Boston Marathon 2021 moved to October due to COVID-19 pandemic
The Boston Marathon is traditionally held in April of each year, but has been moved to October. In 1967, the runners almost pulled Kathrine Switzer off the course.
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As Carol Wright, 79, made her way through “Seven Small Towns” – from Hopkinton to Boylston Street – in the 2021 Boston Marathon last week, she was “quite devastated” by the time she reached Heartbreak Hill.
“Once you get on Heartbreak it’s supposed to be the time to celebrate but I was moving pretty slowly at this point,” Wright said, “But the spectators, who are always fantastic, started to cheer me on and c was exactly what I needed to go the last 6 miles.
Wright, from Sandpoint, Idaho, was the oldest runner in this year’s marathon and placed sixth in the 75 to 79 age group. The elite runner has competed in six Boston marathons in total, including the October 2020 virtual run. While she admits this year’s run was not “her best moment,” she said that it was still a “realization”. She clocked at 5 hours, 27 minutes, 18 seconds, according to the 2021 Boston Marathon records.
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“I think I can be an inspiration because a lot of people say I’m too old to run,” Wright said. “But I know if you want it enough you’ll find a way to do it.”
Paying homage to Cape Town
Much of the race for Wright – who faced 11 other women in the 2021 age group – then comes to Cape Cod to pay tribute to Johnny Kelley, who is often known as the “Marathon Man,” said Wright.
Every year Wright and his family, including his cousin Pam Eaton, a resident of Cape Town for 30 years, take a stroll through Johnny Kelley Amusement Park in Dennis. The hike is followed by a visit to Quivet Neck Cemetery in East Dennis, where Kelleyis is buried.
“I read his book ‘Young at Heart’ before every Boston Marathon for inspiration,” Wright said. “I feel associated with him in a way and it feels good to know so much of his history and to remember a man known to have participated in 61 Boston Marathons.”
Kelley ran her last full Boston Marathon at the age of 84. He died in 2004 at the age of 97.
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“You are never too old to start”
Wright’s commitment to running the marathon does not begin and end on game day. The dying athlete, who started his running career at age 70, trains five days a week to prepare for the Boston Marathon, but also other races across the country.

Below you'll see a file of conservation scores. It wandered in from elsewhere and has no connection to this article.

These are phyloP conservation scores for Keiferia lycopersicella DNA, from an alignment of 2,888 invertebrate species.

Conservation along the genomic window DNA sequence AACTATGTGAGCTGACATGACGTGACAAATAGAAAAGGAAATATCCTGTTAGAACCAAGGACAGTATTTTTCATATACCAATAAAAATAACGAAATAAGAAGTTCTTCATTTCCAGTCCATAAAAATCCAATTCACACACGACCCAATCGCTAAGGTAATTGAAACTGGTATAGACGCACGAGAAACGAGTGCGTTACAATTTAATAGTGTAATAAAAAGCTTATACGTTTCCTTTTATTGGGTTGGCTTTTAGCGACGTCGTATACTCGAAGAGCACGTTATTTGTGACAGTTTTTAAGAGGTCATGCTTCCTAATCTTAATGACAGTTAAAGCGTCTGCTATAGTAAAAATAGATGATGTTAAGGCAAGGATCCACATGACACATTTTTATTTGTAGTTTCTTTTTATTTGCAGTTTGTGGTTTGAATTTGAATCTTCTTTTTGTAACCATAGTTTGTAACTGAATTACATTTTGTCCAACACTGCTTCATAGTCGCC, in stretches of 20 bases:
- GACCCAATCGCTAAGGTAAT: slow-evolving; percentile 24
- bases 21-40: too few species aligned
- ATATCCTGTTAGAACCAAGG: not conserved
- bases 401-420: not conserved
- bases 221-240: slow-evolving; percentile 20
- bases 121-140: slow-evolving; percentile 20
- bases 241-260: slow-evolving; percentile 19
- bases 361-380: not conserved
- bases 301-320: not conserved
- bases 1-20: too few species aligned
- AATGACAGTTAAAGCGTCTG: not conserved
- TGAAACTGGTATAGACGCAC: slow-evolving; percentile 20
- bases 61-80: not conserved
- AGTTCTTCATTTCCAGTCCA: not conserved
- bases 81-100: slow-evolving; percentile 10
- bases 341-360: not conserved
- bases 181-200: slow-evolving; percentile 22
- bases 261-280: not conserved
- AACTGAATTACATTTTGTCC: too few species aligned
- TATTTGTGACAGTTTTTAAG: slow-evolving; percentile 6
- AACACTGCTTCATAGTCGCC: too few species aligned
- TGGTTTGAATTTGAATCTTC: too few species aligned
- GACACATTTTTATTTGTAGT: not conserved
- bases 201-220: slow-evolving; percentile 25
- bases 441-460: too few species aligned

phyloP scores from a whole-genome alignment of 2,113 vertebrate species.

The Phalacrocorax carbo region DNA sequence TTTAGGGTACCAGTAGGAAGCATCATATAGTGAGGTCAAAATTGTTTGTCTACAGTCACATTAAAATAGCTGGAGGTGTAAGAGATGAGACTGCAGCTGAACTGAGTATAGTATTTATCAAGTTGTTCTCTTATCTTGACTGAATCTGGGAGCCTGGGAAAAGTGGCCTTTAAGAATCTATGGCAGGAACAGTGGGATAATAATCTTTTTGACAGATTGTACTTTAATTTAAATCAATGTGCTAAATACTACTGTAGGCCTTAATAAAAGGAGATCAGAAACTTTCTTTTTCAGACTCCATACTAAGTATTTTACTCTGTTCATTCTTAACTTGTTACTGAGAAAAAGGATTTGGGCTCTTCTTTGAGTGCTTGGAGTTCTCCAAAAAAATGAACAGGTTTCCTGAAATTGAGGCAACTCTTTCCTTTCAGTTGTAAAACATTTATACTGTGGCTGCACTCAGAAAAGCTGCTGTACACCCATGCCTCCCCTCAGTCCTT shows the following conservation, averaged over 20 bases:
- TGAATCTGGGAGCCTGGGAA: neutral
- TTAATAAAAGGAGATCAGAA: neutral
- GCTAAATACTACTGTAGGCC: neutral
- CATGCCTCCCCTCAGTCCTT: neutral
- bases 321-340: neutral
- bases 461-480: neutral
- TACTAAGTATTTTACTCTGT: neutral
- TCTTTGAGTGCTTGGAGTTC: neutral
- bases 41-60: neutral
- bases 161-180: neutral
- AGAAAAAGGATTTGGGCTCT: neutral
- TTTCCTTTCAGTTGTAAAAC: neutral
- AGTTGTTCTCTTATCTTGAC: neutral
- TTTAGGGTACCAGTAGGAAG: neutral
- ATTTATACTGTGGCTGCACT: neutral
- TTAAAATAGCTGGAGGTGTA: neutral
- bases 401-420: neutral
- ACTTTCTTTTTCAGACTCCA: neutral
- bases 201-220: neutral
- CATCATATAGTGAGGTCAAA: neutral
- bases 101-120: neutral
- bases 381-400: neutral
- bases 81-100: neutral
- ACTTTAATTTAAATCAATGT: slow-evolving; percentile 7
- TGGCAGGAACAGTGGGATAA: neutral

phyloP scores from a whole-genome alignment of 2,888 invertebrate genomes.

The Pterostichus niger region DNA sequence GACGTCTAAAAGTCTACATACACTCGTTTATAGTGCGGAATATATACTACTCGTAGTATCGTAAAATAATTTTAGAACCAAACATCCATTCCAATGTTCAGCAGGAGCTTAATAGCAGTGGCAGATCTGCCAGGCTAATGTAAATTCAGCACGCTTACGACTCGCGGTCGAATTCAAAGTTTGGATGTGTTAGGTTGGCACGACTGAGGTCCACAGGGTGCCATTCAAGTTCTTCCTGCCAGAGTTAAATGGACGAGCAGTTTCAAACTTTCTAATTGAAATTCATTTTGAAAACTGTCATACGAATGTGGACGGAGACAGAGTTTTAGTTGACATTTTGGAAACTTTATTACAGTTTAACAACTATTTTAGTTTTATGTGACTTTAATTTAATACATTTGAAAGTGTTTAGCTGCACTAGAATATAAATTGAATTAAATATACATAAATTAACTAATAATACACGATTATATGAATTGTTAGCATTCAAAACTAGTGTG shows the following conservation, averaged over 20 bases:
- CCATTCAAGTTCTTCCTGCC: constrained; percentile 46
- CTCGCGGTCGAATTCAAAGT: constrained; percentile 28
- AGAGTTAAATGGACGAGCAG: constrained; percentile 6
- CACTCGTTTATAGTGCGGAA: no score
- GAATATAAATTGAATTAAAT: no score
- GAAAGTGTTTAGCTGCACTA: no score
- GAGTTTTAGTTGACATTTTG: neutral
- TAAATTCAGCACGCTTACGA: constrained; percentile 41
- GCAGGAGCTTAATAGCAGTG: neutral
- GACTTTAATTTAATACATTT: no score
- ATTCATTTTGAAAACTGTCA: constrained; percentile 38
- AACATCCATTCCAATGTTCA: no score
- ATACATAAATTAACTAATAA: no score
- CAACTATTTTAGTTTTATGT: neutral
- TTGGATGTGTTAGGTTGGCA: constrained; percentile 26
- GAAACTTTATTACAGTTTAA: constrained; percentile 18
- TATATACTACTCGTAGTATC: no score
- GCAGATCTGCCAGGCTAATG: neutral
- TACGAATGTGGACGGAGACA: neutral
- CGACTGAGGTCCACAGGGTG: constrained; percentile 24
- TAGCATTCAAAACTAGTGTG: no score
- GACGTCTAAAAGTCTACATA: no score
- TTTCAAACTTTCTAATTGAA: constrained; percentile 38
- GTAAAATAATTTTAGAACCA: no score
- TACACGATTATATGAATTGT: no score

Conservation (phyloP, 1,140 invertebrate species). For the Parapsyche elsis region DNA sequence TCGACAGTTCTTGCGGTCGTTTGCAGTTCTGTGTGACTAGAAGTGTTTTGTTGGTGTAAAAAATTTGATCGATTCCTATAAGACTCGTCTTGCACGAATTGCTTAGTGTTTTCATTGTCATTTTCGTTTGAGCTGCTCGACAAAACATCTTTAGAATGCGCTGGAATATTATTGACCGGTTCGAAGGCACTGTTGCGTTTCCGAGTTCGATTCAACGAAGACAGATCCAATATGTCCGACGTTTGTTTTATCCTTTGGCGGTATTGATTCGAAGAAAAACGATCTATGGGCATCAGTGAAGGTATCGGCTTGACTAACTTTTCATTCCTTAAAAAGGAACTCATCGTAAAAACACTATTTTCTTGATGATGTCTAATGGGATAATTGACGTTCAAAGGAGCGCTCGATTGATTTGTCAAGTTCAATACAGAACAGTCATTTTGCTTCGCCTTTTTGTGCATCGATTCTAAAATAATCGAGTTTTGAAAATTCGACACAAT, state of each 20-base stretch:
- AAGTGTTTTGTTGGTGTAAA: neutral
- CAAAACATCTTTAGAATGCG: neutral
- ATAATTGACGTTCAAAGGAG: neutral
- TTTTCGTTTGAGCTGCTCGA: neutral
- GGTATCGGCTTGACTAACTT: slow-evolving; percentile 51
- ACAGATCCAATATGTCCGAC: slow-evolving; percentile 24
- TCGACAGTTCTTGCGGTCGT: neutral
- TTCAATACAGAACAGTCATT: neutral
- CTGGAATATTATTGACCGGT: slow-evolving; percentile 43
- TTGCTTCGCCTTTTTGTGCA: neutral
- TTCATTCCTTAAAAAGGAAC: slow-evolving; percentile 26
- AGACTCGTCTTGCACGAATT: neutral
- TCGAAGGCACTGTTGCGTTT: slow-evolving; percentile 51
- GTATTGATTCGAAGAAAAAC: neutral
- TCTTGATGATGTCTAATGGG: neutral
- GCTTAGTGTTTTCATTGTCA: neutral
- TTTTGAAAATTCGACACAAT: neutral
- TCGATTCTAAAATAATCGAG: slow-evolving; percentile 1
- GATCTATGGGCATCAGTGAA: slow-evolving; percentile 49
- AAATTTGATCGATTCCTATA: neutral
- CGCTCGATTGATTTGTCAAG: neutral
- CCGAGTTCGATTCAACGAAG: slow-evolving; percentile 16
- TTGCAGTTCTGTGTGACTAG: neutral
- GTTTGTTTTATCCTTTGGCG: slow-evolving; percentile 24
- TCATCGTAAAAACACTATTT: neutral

Mike Ehredt, Ambassador, Coach and Healer at Hyland’s, a homeopathic company, is Wright’s coach. By asking Wright weekly and assigning her training drills, the elite ultra-distance runner was able to teach Wright how to achieve her goal of becoming a marathoner.
“When we started, Mike made me run four minutes and walk one. Then we went to an eight minute run and two minute walk, ”said Wright. “He met me on the track doing speed work and taught me how to train uphill and recover. He helped me stay responsible.
Ehredt, who crossed America in 2010 and 2012, stopping every mile to plant a flag in remembrance of a fallen soldier in Iraq and Afghanistan, said that “miles are miles, you be young or old “.
“Your body doesn’t really know any different – it just knows it’s running,” he said. “Whether you’re 70 or 7, you’re never too old to start and you’re never too old to stop running.”
Ehredt, who has nine Boston Marathons under his belt, said he never sees Wright’s age as a barrier. Because, for Wright, “every day is a good day and every marathon is a good marathon”.
“What helps Carol is her discipline, consistency and listening skills,” Ehredt said. “His enthusiasm never faltered.”
Ehredt was chosen to run alongside Dave McGillivray, famous long-distance runner and current Boston Athletic Association Race Director, in this year’s marathon.
Coral Darby, who met and worked with Wright through Hyland’s, said moments after meeting Wright she was “in awe”.
“Carol is remarkable, and I have always been amazed by her humility and her ability to simultaneously be so passionate,” Darby said. “She’s an exception in terms of the elite level she’s at as a runner, but she shows people that no matter what her age, you can always do more.”
Already in training for next year
While the Marathon was her last adventure, Wright, who spent her professional career in accounting, was always ready for a bit of excitement in her life. Retiring at the age of 46, with her late husband Robert Henry Wright, the duo chose to “live off the grid” in northern Idaho for 13 years.
“We moved to a cabin in 1988 and it was so far away that there was no service there,” Wright said. “In the winter, we used snowmobiles to get around and we only had a wood stove to heat us. It was so calm and peaceful and I really got to know who I was there.
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In some ways, Wright believes the remote lifestyle has taught her to be independent and self-sufficient, which is one of the reasons she has already started training for next year’s marathon.
“I want to keep running marathons for as long as I can and I don’t know how long it’s going to last,” she said. “And that could mean I’m the oldest person to run, but that’s okay because every year I get more confident and comfortable and running is the best feeling in the world.”
Contact Rachael Devaney at [email protected]